5 Animals That Have Gone Extinct In The Past 50 Years
The rise of industrial civilization over the last few hundred years has been accompanied by the extinction of a truly vast number of different animals (as well as plant, fungi, etc) species. While going over all such extinctions would be an impossible thing to do in a single article, it’s probably worth highlighting some of the extinctions here in order to bring more eyes to the issue.
People being how they are, I’m going to focus here on some of the more charismatic (to the eyes of a human) and immediately recognizable of the animal species that have gone in extinct in recent times. With that said, here are 5 animals that have gone extinct in the past 50 years:
Baiji River Dolphin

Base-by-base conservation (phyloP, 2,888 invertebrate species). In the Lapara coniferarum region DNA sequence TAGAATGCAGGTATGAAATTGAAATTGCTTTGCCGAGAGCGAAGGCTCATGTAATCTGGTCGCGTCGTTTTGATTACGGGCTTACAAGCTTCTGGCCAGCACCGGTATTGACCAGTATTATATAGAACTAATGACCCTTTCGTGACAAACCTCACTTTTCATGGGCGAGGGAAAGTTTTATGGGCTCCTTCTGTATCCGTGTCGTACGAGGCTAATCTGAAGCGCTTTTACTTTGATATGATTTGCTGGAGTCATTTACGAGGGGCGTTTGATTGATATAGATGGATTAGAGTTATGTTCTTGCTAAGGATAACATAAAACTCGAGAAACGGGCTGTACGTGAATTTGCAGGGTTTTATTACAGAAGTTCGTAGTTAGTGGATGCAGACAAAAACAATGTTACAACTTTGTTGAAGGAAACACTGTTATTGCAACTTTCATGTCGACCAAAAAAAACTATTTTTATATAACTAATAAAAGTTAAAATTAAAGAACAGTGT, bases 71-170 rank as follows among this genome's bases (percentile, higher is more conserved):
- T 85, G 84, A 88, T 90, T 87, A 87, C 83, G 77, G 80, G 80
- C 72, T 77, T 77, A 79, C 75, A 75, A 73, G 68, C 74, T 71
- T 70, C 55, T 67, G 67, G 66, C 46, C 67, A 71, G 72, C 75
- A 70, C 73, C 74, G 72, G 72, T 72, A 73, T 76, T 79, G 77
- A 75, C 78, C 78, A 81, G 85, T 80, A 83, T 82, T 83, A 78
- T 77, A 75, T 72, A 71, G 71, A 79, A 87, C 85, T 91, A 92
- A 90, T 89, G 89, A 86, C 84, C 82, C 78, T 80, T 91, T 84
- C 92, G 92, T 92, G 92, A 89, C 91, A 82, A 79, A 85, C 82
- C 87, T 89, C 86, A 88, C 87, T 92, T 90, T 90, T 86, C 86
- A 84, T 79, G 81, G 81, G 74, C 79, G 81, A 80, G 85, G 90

Owing to protocol, the Baiji River Dolphin (Lipotes vexillifer) has yet to actually be declared as being extinct — but, for all intents and purposes, the animal species is now long gone.
The Baiji River Dolphin was a species of freshwater River dolphin native only to the Yangtze River in China. The animal has been “functionally extinct” since at least 2006, when a scientific population survey turned up no survivors.
The species was once fairly prevalent, with up to 6000 individuals thought to live in the river system during the 1950s. Owing to industrialization, commercial fishing, and hydroelectric dams, though, this number fell dramatically in only a few decades. Leaving only a few hundred individuals alive by the 1980s. The last time one was seen was in 2004, though there was a possible sighting in 2007.